Space Shuttle Discovery is carried by a Crawler-transporter, a launch tower is visible in the background

A service structure is a structure built on a rocket launch pad to facilitate assembly and servicing.

An umbilical tower also usually includes an elevator which allows maintenance and crew access. Immediately before ignition of the rocket's motors, all connections between the tower and the craft are severed, and the bridges over which these connections pass often quickly swing away to prevent damage to the structure or vehicle.

Examples

Kennedy Space Center

During the shuttle era the structures at the Kennedy Space Center Launch Complex 39 pads included a rotating service structure that was moved in place around the shuttle stack for the period of time that the space craft sat on the pad prior to launch, usually several weeks. That structure was rotated back out of the way several hours prior to the launch while the fixed service structure remained in place at all times.[1]

In 2011 NASA removed both the fixed and rotating service structures from their pad at LC39B to make way for a new generation of launch vehicles. Likewise in 2017-2018 SpaceX removed the rotating service structure from LC39A and modified the fixed service structure to adapt it for the new series of commercial crewed vehicles to be launched there.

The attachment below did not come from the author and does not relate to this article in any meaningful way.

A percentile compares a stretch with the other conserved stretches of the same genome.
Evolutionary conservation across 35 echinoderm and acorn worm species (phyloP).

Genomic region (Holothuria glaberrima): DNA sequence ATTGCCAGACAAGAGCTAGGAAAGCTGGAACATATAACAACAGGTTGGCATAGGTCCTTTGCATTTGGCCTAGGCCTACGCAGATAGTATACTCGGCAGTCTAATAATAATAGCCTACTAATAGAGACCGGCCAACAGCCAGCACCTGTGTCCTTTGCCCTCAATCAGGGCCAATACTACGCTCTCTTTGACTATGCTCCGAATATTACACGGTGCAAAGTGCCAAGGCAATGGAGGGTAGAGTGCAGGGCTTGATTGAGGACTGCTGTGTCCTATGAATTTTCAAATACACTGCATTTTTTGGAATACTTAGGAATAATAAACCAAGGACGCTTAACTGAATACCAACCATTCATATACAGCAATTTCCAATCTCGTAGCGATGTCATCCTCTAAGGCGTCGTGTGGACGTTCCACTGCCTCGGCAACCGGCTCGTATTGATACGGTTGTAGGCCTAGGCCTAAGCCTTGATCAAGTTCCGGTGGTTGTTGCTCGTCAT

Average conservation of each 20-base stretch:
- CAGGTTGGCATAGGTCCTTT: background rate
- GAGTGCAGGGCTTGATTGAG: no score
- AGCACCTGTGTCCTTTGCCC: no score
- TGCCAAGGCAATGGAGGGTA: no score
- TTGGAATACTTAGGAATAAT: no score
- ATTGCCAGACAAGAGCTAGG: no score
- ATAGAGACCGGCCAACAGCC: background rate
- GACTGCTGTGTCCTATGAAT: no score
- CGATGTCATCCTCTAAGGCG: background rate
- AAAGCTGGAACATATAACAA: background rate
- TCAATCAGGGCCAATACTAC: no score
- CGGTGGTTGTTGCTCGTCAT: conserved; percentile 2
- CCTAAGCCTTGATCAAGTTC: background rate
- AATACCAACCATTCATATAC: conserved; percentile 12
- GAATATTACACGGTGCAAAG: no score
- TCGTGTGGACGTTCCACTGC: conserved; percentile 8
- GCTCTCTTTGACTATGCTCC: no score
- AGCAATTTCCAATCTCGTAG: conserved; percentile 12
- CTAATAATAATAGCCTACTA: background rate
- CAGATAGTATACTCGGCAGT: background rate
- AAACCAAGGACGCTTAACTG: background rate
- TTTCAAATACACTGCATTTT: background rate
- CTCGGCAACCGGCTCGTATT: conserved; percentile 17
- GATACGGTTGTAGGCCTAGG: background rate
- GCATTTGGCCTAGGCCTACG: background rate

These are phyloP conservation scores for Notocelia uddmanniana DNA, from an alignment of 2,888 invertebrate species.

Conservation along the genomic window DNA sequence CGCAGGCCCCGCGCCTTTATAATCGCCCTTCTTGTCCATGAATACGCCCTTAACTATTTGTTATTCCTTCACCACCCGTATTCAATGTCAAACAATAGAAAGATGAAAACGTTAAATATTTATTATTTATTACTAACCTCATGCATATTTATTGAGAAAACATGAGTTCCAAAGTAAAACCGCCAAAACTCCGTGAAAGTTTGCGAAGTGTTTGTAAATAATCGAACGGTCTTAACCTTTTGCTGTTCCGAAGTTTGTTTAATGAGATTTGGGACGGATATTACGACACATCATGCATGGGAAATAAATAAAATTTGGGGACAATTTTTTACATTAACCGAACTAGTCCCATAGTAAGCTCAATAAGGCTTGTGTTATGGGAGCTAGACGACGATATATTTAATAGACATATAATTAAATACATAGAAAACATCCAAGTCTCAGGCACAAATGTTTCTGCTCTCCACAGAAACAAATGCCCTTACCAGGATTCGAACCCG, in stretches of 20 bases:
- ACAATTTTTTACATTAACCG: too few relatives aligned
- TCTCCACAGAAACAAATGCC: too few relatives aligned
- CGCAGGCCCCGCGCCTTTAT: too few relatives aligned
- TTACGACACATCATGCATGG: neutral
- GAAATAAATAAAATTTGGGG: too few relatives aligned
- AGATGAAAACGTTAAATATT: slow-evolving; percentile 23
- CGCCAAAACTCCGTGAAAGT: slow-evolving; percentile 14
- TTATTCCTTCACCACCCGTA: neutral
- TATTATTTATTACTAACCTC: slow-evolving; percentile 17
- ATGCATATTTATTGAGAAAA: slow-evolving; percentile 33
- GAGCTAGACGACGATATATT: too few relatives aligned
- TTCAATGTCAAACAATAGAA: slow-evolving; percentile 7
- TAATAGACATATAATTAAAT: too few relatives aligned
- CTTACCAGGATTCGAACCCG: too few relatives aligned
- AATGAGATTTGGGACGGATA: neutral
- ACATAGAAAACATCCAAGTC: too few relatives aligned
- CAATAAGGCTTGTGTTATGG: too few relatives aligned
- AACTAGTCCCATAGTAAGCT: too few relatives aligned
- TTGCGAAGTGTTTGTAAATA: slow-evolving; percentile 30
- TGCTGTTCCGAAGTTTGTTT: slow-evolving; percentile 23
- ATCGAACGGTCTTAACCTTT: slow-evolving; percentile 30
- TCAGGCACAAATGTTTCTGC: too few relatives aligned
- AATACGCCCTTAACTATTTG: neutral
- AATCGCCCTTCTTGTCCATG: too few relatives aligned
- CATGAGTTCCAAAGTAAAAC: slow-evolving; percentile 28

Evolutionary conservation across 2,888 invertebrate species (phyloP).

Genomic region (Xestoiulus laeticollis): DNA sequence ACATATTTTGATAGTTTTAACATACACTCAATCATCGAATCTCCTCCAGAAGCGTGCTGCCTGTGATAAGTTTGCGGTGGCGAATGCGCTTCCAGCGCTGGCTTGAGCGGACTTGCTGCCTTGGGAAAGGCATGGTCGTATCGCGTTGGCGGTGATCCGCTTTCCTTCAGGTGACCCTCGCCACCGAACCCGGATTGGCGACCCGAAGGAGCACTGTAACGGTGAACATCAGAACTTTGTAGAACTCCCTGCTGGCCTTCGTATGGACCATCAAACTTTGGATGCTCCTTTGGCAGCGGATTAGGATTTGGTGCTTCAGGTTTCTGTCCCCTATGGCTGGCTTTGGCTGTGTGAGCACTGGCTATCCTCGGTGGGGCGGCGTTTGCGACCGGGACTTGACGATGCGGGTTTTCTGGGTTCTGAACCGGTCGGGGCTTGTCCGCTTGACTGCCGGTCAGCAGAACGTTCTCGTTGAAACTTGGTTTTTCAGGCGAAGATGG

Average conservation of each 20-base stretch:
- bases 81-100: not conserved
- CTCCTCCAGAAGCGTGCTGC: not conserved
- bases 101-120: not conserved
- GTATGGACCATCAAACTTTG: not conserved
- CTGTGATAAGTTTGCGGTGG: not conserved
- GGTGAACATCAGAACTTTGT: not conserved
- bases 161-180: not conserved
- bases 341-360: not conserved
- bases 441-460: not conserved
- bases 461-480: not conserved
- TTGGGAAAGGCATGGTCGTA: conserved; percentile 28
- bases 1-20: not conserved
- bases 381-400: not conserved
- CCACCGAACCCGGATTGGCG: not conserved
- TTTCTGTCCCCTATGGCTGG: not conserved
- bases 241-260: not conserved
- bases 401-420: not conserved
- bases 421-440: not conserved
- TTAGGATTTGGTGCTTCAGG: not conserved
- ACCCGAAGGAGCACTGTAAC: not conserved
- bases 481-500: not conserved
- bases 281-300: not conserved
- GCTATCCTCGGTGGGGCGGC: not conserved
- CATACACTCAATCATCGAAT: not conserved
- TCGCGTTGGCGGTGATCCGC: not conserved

Certain rockets such as the Delta and the Saturn V use structures consisting of a fixed portion, formally called the umbilical tower and a mobile portion, which is moved away from the vehicle several hours before launch called mobile service tower/structure. The mobile portion is often called a gantry.

White room

Closeout crew members help astronaut Andrew Feustel in the Launch Complex 39 white room prior to launch of STS-125

The 'White Room' was the small area used by NASA astronauts to access the spacecraft during human flights up through the Space Shuttle era in 2011. The room takes its name from the white paint, which was used on the Gemini. The room was first used in Project Mercury, its use and white color (since Gemini) continued through subsequent programs of Apollo and the Space Shuttle.

NASA used this room for astronaut final preparations before entering the spacecraft such as donning parachute packs, putting on helmets and detaching portable air conditioning units.[2] After 2014, NASA planned to move the White Room to a museum.[3]

Baikonur Cosmodrome

Similarly, Soviet-and Russian-designed service structures such as those at the Baikonur Cosmodrome stand while servicing the vehicle. The entire structure pivots outward and downward out of the way..

References

  1. ^ "Rotating Service Structure (RSS)". NASA.
  2. ^ Burgess, Colin (2003). Fallen astronauts: heroes who died reaching for the moon. Bison Books. ISBN 0-8032-6212-4.
  3. ^ "NASA signs over historic Launch Pad 39A to SpaceX". collectSpace. 2014-04-14. Retrieved 2014-04-15.